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'PBS NewsHour' Lead Anchor Jim Lehrer Dies At 85

Gettyimages | Gail Oskin
By Emily Reily

Lehrer Covered the News Fairly

Jim Lehrer, former anchor of "PBS News Hour," has died at 85.

According to PBS, Lehrer died on Thursday “peacefully in his sleep at home."

PBS President Paula Kerger released a statement.

“On behalf of all of us at PBS, we are deeply saddened to learn of Jim Lehrer’s passing.

From co-creating the groundbreaking MacNeil/Lehrer Report to skillfully moderating many presidential debates, Jim exemplified excellence in journalism throughout his extraordinary career. A true giant in news and public affairs, he leaves behind an incredible legacy that serves as an inspiration to us all. He will be missed.”

'Good Evening, I'm Jim Lehrer'

Each night, for 36 years, viewers of "PBS NewsHour" would hear Lehrer's unadorned, straight message to the public: “Good evening, I’m Jim Lehrer.”

Originally from Dallas, Lehrer wrote for the Dallas Morning News and Dallas Times-Herald in the early- to mid- '60s, and covered the assassination of President Kennedy 1963. Lehrer also moderated 12 presidential debates.

Judy Woodruff, the current anchor of PBS NewsHour, also released a statement about Lehrer. Woodruff succeeded Lehrer after his retirement in 2011.

“I’m heartbroken at the loss of someone who was central to my professional life, a mentor to me and someone whose friendship I’ve cherished for decades. I’ve looked up to him as the standard for fair, probing and thoughtful journalism and I know countless others who feel the same way.”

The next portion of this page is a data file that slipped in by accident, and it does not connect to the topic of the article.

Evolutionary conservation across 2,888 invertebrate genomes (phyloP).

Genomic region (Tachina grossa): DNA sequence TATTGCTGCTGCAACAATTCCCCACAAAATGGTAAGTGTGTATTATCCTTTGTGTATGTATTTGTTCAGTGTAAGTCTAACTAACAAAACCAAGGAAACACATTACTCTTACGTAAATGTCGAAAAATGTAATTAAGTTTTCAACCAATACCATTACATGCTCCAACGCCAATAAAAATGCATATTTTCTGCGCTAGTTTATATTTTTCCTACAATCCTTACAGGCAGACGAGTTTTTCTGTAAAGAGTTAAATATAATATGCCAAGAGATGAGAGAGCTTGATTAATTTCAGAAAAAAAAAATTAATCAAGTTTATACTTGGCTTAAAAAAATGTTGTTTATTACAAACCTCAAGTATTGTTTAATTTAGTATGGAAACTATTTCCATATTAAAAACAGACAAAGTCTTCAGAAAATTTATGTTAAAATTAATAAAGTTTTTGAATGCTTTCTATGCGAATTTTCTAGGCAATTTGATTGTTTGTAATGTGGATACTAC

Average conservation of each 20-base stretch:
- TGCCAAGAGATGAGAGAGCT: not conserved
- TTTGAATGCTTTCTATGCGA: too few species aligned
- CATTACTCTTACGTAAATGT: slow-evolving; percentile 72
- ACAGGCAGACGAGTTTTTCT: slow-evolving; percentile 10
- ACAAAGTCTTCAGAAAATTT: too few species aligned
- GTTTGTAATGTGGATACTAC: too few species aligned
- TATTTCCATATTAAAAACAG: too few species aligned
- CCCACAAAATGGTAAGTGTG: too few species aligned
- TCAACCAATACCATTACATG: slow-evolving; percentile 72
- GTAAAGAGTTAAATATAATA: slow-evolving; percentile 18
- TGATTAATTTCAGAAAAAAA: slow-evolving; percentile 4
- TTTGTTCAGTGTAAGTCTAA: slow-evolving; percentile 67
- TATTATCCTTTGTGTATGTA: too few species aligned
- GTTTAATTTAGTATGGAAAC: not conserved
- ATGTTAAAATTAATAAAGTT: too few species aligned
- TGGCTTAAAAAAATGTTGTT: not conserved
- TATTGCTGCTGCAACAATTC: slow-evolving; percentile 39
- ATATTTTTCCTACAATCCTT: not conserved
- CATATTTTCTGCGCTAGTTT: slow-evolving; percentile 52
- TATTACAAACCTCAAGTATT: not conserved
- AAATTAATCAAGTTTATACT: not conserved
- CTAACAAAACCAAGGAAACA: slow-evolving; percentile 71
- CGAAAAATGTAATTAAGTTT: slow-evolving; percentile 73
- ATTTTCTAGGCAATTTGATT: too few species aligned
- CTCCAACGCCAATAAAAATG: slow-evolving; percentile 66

'It's Not About Us'

Gettyimages | Cynthia Johnson

Lehrer had a storied career in journalism. Those who watched his nightly broadcast knew they'd get their news without bias.

One of his often-used statements, a mantra many journalists likely live by, was "It's not about us."

Jim's Rules Are Good Rules


Along with journalist Robert MacNeil, they created the "MacNeil-Lehrer style of journalism," which is still the groundwork for today's reporting.

In PBS' In Memoriam for Lehrer, they published a list called "Jim Lehrer's Rules" detailing the code for journalists to live by.

Among them:

"Cover, write and present every story with the care I would want if the story were about me.

Assume there is at least one other side or version to every story.

Do not use anonymous sources or blind quotes except on rare and monumental occasions. No one should be allowed to attack another anonymously."

He Saw What Many Of Us Didn't


Lehrer once spoke about covering Kennedy's assassination:

“What I took away and have taken away — and it still overrides everything that I have done in journalism since — what the Kennedy assassination did for me was forever keep me aware of the fragility of everything, that, on any given moment, something could happen. I mean, my God, if they could shoot the president–”

And as PBS writes, Lehrer did his job to the utmost level of excellence.

"Night after night, Jim led by example that being yourself — journalist, writer, family man, citizen — can be a high calling.

As an anchor of several iterations of the NewsHour, Jim reported the news with a clear sense of purpose and integrity– even as the world of media changed around him."

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